Christopher Doll's kit review of ERT's movie J2.

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Building ERTL's Movie Jupiter 2

By Christopher Doll - images & text © 1999

Parts: 30 - grey, with several clear.
Instructions: Step-by-step drawings, plus paint and decal placement guide.
Decals: Waterslide
Molding Quality: 9
Detail: 10
Accuracy: 10
Fit: 7
Ease: 7
MSRP: Discontinued by manufacturer; still available for under $10 in large chain stores.
Overall Rating: 9

[Click to see a larger view]

For those of us who grew up with the classic Jupiter 2 from TV's Lost in Space, nothing could replace the charm of that early 60's blunt saucer.

Click for larger views.










[Another Top shot]

The redesign for last year's movie was a sleek departure with asymmetrical features and a meaner looking drive core. When the movie came out I was just getting back into modeling and decided to give the Movie Jupiter 2 a shot. This was the first kit I'd attempted in many years and I was looking forward to trying some of the model building and finishing techniques I'd learned while studying Industrial Design. I had never used an airbrush on models, nor had I brought any kit to nearly the level of completion as this.


On opening the kit I was surprised to see the level of surface detail. I had read several negative reviews of the kit online, but it looked great in person. The surface tiles and the hexagon pattern on the bottom showed up beautifully. I began by washing the parts with a mild detergent. There was a little flash around some of the small detail parts, and on the short "walls" that make up the sides. I did a test fit of the major components and proceeded to evaluate the sub-assemblies prior to finishing. While on the Internet, I gathered as many stills of the movie miniature as possible. Thankfully, someone was kind enough to shoot some pictures of the miniature while at a convention last year.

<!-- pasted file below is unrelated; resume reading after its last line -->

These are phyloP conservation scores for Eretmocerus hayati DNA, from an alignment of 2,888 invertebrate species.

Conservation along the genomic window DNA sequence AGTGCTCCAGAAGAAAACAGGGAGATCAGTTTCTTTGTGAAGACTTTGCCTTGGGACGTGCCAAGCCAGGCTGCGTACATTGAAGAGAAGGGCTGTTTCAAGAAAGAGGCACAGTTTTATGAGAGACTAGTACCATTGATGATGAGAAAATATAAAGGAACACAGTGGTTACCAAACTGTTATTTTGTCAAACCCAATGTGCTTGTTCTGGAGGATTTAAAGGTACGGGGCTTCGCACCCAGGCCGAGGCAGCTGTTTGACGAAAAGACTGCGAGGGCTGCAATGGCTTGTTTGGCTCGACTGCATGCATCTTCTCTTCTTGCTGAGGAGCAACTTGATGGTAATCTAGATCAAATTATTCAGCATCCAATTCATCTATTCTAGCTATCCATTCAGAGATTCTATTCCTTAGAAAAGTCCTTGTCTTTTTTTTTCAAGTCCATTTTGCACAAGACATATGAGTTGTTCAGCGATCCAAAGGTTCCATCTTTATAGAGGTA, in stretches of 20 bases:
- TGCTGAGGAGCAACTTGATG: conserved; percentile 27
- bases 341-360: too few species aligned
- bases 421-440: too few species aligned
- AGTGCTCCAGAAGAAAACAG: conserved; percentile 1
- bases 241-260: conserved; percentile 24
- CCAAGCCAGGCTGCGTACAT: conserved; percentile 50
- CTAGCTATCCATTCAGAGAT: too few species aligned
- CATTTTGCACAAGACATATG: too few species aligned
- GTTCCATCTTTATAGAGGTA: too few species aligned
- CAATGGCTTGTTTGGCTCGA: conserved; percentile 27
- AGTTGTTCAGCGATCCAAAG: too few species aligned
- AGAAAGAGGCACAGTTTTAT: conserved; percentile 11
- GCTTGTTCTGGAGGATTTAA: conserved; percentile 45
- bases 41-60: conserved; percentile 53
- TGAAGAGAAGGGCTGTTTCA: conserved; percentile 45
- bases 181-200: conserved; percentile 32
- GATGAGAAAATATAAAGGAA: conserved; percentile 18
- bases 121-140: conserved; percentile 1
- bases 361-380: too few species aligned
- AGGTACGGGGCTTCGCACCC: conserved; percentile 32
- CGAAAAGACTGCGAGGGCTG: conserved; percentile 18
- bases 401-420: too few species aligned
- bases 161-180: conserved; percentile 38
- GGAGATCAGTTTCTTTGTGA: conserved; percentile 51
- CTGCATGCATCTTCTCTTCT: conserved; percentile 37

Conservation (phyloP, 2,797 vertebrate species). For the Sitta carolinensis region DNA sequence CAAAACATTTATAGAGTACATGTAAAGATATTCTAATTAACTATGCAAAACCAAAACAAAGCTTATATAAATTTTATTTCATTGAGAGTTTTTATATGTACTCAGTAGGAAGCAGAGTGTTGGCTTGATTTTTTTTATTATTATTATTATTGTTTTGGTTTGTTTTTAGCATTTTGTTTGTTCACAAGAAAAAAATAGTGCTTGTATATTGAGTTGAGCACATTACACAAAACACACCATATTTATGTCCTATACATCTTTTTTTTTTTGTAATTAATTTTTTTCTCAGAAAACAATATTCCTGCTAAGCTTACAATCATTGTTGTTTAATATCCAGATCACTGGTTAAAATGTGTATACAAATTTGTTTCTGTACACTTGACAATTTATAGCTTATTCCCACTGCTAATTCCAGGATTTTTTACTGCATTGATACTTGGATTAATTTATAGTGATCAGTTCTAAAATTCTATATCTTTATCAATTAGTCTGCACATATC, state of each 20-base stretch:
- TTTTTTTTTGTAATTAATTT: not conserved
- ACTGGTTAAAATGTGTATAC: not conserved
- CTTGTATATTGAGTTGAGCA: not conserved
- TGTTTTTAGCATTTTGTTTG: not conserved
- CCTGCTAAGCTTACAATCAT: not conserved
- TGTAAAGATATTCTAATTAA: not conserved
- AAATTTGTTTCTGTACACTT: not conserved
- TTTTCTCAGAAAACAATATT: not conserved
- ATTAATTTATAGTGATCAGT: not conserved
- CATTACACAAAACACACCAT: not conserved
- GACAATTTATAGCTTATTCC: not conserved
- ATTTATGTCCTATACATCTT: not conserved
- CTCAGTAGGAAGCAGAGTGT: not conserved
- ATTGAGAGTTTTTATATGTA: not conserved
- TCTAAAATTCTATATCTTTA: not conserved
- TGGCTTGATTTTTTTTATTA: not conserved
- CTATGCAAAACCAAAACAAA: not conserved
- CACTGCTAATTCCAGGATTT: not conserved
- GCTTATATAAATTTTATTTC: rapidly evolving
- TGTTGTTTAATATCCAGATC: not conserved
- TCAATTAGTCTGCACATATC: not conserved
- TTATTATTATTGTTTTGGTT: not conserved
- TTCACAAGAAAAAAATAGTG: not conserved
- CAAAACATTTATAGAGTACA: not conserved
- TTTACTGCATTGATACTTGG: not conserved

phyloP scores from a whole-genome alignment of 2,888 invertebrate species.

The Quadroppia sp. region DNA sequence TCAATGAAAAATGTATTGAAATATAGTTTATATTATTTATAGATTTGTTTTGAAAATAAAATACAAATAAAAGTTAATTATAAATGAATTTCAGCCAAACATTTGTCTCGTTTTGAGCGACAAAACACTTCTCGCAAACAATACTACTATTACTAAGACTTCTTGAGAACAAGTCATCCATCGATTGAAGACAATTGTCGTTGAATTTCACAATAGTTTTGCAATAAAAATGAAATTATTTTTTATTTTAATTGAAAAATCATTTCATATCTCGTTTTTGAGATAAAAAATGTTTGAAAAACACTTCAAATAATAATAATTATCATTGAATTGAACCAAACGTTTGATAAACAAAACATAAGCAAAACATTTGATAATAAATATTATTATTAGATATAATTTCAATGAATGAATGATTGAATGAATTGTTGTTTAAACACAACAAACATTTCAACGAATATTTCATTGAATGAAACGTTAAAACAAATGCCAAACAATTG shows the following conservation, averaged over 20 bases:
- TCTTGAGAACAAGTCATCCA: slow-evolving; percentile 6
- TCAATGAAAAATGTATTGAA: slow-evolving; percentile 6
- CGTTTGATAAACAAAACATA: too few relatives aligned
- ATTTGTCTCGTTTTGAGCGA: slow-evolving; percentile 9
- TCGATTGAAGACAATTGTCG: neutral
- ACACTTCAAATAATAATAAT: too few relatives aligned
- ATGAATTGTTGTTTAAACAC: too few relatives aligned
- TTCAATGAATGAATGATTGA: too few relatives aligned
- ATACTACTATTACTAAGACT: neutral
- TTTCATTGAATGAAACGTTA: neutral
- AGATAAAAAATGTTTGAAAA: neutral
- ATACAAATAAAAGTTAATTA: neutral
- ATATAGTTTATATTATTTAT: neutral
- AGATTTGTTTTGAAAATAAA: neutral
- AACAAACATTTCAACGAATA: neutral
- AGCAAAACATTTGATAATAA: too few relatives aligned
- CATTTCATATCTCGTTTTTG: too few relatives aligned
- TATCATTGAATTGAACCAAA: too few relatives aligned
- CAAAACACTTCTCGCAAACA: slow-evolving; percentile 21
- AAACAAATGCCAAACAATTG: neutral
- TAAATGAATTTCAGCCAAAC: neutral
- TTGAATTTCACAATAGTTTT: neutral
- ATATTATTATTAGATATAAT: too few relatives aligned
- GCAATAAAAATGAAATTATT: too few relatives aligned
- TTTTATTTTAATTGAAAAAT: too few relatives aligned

The fit of the major pieces was great, and I was able to assemble most of the model simply by aligning the pins. The pins were a bit tight and required a bit of filing to match the pieces exactly. As a testament to the quality of the fit, the model as shown in these pictures is, essentially, three main assemblies snap-fit together (top, bottom, engines, hyperdrive core on the bottom). My intention is to light the kit at a later date, and being able to split it in half (nicely) will help out a lot. This also explains why I've neglected to add the window piece in the cockpit.

There was a little bit of work to get the main dome on the top of the ship to fit into position. The top of the hull bows in a complex curve that would've been a nightmare to engineer - I'm impressed that ERTL got it as close as they could. To glue this piece in, I literally sat with it in my hands while the liquid cement cured (none of my clamps reached in far enough into the concave surface). Multiple spars are molded into the top of the hull. In the studio model these appear to be metallic copper fingers or shocks of some sort. These reach up to the three-node "dome" which houses the hyperdrive. It may have been easier to provide those as separate pieces.

The cockpit dome required some body putty; the seam along both sides is a nasty one to conceal. Ideally it would require building up the surface of on the cockpit piece with putty, then sanding a smooth curve. I felt that this would put a strange bump in the curve, so I simply filled it and moved on.